Address: 222 Scenic Drive, Titirangi
Phone: (09) 817 8655
Rating out of 10: Food: 8, Service: 9, Value: 8, Ambience: 10

A night of total blackout must be a restaurant owner's nightmare. But to be visited by a Herald reviewer on the evening the power went off at 7pm (and didn't come on again until the next morning) must be even worse luck. But you'd never hear it from The Refreshment Room. Instead of turning us away and closing for the night, the cheerful waiter welcomed all with smiles and tables studded with tealight candles.

"We're used to power cuts round here," she said. "But there are a few alterations to the menu because we can't use the deep fryer." Everything else, it seems, could be run off the four massive gas bottles stacked outside. And a great job they did, too.

The Refreshment Room has weathered many changes over the past years. Around seven minutes' drive along Scenic Drive from Titirangi, it started out as the old Montana Winery.

Now the old building, tucked away in the Waitakere bush, feels glamorous and exotic, while the cuisine has earned itself a reputation for authentic Italian food that entices diners from all over Auckland to make the trip.


Certainly, aon this Thursday night, the restaurant was full. And there was one hardy couple outside on the veranda taking advantage of the ample supply of cuddly rugs.

The menu, which is short to start with, was even shorter with the deep fryer out of action.

The chickpea and mozzarella chips with tomato sauce were off, so we chose the remaining starters - bruschetta with grilled asparagus and prosciutto, and the cured meats and cheese with bread and pickles. Although the bruschetta under-performed, with its overcooked asparagus and hard-baked bread underneath, it was saved by the accompanying hunks of velvet-soft buffalo mozzarella. Meanwhile, the cured meats translated into tasty thin-sliced salami and more prosciutto, and the olives were fat and juicy, served with lashings of crunchy ciabatta. Just perfect to start with.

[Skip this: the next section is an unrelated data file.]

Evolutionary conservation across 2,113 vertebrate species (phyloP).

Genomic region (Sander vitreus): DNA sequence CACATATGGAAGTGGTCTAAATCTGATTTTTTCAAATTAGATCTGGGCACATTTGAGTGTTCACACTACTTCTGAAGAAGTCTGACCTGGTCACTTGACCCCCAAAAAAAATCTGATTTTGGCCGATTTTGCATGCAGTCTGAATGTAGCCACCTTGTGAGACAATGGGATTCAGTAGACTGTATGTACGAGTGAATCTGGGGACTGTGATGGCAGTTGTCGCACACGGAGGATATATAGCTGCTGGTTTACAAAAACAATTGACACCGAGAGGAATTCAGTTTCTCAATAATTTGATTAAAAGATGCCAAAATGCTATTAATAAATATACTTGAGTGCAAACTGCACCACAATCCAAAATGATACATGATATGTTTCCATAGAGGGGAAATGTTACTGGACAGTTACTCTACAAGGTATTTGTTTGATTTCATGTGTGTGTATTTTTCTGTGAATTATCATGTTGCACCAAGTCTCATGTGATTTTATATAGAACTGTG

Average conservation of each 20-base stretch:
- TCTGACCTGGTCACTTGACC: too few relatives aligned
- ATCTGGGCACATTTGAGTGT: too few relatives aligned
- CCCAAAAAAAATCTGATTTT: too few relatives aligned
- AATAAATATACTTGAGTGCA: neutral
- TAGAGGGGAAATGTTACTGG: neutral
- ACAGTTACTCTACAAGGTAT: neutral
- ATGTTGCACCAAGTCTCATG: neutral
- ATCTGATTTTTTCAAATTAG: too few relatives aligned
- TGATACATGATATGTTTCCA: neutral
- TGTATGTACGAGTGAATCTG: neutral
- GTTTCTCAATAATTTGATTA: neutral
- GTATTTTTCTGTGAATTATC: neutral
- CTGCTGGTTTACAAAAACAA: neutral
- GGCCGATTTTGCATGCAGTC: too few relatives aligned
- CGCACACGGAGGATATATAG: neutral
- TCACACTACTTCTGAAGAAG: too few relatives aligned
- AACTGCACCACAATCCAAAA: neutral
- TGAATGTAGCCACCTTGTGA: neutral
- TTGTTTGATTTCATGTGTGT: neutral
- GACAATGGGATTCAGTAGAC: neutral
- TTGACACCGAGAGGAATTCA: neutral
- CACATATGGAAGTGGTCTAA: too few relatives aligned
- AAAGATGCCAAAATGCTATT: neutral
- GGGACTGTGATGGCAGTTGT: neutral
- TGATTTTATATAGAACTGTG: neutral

Another standout was the wine list, which was almost as short as the menu. There are just seven whites and 12 reds to choose from, but what is there is well thought-out and the waiters know each wine intimately, meaning we all got what we wanted without fuss.

Although service was sluggish, we hardly noticed as we peered through the gloom. My slow-cooked lamb shoulder was brilliant. The butter-soft meat came in a pool of garlicky, olivey, herbed tomato sauce. And the wedge of polenta was light and delicious.

Barb's risotto with green peas and meatballs was another knockout. There was not an uncooked grain of rice in this perfectly cooked risotto, while Dinah's snapper, served on a wedge of polenta with a different milder tomato sauce threaded with spinach, was excellent too.

The cos and parmesan salad was crisp. Only the tortellini stuffed with john dory was a disappointment. Mary had hoped for a more substantial, creamy sauce but instead, the pasta, while good, came with a light lemon and butter affair studded with capers and spinach.

Only when our desserts finally arrived did we realise how generous those main courses had been. Although Barb spooned up her feather-light tiramisu in seconds, and I enjoyed a scoop of homemade sorbet, sadly neither of the others could make acceptable inroads into their bitter chocolate and Frangelico mousse cake with roasted almond icecream.

By then it was 11pm and we were among the last in the restaurant. Yes, the service had been slow, but we'd had a great night and the food, considering the blackout, was outstanding. Then, as we felt our way down to the carpark, the sky opened to a show of stars and a pale new moon that made the night really magic.